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Publication numberUS5141540 A
Publication typeGrant
Application numberUS 07/833,778
Publication dateAug 25, 1992
Filing dateFeb 11, 1992
Priority dateFeb 11, 1992
Fee statusLapsed
Also published asDE556141T1, EP0556141A2, EP0556141A3
Publication number07833778, 833778, US 5141540 A, US 5141540A, US-A-5141540, US5141540 A, US5141540A
InventorsMartin C. Helmus
Original AssigneeClestra Comp-Aire Systems, Inc.
Export CitationBiBTeX, EndNote, RefMan
External Links: USPTO, USPTO Assignment, Espacenet
Low-profile filtration module
US 5141540 A
This low-profile filtration module has a blower partially occupying an equalization chamber above a standard filter unit. A diffuser plate is interposed between the filter and the equalization chamber, and has a plurality of openings elongated in a direction perpendicular to the planes of the filter pleats. The density of the openings is increased at the portions of the equalization chamber where the space for lateral air flow is decreased by the presence of the blower.
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I claim:
1. An air filtration module including a housing providing a receptacle for a standard replaceable filter unit having pleats in the upper surface thereof, and a pressure chamber normally above said receptacle, and also including a perforated diffuser plate interposed between said pressure chamber and receptacle, and blower means having a discharge opening into said pressure chamber, wherein the improvement comprises:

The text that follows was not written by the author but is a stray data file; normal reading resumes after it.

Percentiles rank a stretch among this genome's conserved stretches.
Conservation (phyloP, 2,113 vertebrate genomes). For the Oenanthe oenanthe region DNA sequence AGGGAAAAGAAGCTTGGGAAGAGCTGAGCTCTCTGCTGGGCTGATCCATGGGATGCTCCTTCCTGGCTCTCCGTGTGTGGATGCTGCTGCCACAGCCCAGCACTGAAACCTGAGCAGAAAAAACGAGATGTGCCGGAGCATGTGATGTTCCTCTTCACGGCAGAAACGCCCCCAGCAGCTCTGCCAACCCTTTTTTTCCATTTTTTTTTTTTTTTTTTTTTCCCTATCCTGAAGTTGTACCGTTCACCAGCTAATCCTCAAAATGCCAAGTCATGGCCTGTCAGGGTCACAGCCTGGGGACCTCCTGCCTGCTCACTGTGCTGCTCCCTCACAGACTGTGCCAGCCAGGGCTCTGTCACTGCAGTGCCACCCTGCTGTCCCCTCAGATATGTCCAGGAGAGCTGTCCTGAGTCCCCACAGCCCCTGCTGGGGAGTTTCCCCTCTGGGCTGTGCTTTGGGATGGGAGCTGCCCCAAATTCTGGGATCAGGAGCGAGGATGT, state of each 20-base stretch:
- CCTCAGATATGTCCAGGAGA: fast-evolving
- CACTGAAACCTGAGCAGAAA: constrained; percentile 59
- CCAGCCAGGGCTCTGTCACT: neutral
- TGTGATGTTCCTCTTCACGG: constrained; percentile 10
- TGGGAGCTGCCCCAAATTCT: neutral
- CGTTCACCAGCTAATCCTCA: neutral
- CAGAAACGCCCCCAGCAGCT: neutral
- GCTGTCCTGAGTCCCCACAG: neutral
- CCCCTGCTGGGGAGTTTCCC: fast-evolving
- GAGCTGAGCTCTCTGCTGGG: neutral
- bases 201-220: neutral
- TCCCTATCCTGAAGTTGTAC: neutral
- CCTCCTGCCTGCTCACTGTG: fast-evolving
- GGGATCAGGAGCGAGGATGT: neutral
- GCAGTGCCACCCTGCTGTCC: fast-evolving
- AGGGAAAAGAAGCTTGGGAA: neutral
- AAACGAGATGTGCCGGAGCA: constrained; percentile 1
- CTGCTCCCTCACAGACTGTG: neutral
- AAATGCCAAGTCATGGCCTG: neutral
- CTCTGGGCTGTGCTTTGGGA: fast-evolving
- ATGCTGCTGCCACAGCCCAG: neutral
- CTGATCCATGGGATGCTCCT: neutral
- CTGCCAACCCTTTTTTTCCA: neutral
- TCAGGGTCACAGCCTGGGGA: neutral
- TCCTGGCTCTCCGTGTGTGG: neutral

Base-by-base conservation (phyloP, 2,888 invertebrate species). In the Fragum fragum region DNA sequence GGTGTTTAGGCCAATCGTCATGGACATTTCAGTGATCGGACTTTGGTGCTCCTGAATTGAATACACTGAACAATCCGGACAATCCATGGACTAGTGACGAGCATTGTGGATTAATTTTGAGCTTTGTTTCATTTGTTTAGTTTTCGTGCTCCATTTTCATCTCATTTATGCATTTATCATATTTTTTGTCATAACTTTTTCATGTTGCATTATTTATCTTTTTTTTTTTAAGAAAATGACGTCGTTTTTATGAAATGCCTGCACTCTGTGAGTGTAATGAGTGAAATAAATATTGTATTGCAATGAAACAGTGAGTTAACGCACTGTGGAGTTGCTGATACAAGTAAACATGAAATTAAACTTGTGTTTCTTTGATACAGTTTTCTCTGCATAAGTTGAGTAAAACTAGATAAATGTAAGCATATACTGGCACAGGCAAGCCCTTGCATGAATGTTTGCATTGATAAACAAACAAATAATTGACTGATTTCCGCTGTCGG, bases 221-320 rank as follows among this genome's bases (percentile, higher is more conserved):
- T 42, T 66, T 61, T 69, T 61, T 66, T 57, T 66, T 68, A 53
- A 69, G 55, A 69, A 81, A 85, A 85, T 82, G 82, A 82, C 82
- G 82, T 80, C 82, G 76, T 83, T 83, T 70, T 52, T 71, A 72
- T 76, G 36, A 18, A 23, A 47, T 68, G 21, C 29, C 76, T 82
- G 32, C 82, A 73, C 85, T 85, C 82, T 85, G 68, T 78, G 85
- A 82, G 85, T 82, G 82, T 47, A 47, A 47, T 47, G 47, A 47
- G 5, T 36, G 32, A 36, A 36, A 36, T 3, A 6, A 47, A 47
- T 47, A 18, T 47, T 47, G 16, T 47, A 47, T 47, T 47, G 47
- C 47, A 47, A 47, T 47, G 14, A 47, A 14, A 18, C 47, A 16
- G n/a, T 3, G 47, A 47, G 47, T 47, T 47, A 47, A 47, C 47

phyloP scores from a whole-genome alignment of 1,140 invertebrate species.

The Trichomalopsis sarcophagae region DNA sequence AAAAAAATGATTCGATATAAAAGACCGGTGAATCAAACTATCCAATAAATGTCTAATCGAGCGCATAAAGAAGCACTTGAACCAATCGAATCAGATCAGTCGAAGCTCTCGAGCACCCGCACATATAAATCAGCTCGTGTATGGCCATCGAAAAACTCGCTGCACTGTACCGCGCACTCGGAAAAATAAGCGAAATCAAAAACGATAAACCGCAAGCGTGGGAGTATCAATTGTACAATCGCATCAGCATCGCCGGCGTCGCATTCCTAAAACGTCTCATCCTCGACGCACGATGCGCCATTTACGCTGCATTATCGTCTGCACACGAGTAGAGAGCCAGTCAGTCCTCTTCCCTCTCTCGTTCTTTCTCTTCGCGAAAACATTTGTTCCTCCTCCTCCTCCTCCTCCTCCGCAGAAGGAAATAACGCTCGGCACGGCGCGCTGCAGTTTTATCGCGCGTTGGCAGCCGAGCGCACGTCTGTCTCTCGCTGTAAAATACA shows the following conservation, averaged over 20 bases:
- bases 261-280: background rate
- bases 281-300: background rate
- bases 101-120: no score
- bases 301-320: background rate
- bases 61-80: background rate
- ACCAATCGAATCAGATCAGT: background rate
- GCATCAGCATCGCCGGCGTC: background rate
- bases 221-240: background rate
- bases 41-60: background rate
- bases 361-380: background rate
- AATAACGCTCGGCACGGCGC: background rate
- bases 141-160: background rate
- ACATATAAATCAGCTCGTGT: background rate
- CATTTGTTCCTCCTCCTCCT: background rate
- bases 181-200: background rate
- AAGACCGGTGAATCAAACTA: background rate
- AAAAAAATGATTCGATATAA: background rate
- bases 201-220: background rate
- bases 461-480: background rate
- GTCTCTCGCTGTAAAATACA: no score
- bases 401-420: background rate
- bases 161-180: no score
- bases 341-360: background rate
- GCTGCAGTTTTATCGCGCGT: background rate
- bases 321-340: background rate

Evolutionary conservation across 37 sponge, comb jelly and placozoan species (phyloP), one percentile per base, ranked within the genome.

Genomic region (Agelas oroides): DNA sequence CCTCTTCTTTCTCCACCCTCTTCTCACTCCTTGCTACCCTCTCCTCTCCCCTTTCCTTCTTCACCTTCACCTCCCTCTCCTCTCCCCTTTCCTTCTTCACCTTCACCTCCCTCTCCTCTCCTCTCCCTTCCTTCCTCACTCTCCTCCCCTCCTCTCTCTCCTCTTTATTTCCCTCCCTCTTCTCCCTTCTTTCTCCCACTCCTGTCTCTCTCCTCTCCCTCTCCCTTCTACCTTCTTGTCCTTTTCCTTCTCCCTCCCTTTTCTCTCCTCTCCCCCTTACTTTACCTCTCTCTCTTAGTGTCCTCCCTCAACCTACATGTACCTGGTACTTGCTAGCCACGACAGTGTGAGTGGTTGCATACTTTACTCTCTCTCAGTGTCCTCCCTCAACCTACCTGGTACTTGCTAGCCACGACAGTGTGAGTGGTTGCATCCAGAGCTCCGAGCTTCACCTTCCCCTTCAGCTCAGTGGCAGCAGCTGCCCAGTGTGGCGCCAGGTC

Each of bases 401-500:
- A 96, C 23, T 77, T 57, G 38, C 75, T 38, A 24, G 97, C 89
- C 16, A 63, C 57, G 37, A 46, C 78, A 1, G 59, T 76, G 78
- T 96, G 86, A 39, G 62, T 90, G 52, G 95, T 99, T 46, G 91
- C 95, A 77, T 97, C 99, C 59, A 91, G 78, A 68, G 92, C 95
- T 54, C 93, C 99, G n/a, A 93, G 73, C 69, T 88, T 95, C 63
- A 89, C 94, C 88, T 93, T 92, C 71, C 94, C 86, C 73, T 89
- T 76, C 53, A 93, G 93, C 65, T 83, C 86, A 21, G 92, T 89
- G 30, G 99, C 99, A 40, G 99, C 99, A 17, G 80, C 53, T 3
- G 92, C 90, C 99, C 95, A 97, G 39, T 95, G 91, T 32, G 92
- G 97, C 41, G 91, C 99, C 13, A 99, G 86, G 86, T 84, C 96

a configuration of said diffuser plate, wherein a plurality of perforations are provided which are elongated in a direction transverse to said pleats.
2. A module as defined in claim 1, wherein said perforations are disposed in a pattern of differential density between various parts of said plate, said pattern being selected to establish substantially equal flow into said filter unit over its entire upper surface, and compensate for the effects of flow patterns and constrictions within said pressure chamber.
3. A module as defined in claim 1, wherein said perforations are each between three sixteenths and one half an inch in width, and between one and two inches in length.
4. A module as defined in claim 3, wherein said perforations are arranged in parallel rows, and said differential density is provided by variations in the number of said perforations in said rows.
5. A module as defined in claim 1, wherein said blower means has a shroud extending into said pressure chamber and establishing a portion of decreased space above said diffuser plate, said perforations being disposed at increased density opposite said decreased space.

Specialized filtration equipment is commonly mounted adjacent the ceiling of so-called "clean rooms" for the removal of substantially all of the particulate contamination in the air within the room. This equipment is frequently in the form of a group of modular units, each having its own blower taking in air from above the filters, and forcing it downward through the filters and into the room. Space above the modular units is often at a premium, resulting in efforts to reduce the overall height of the units.

This effort has encountered a problem. Air must be pressurized by the blower in a chamber above the filters, and flow somehow equalized over the entire filter. The centrifugal blowers commonly used are to a large extent immersed in the equalization chamber, and produce a high-order turbulence throughout the chamber. Somehow, these horizontal turbulence velocities must be converted to uniform vertical flow with a minimum of energy loss. This is especially difficult when the immersion of the blower into the chamber reduces the vertical space available for lateral flow.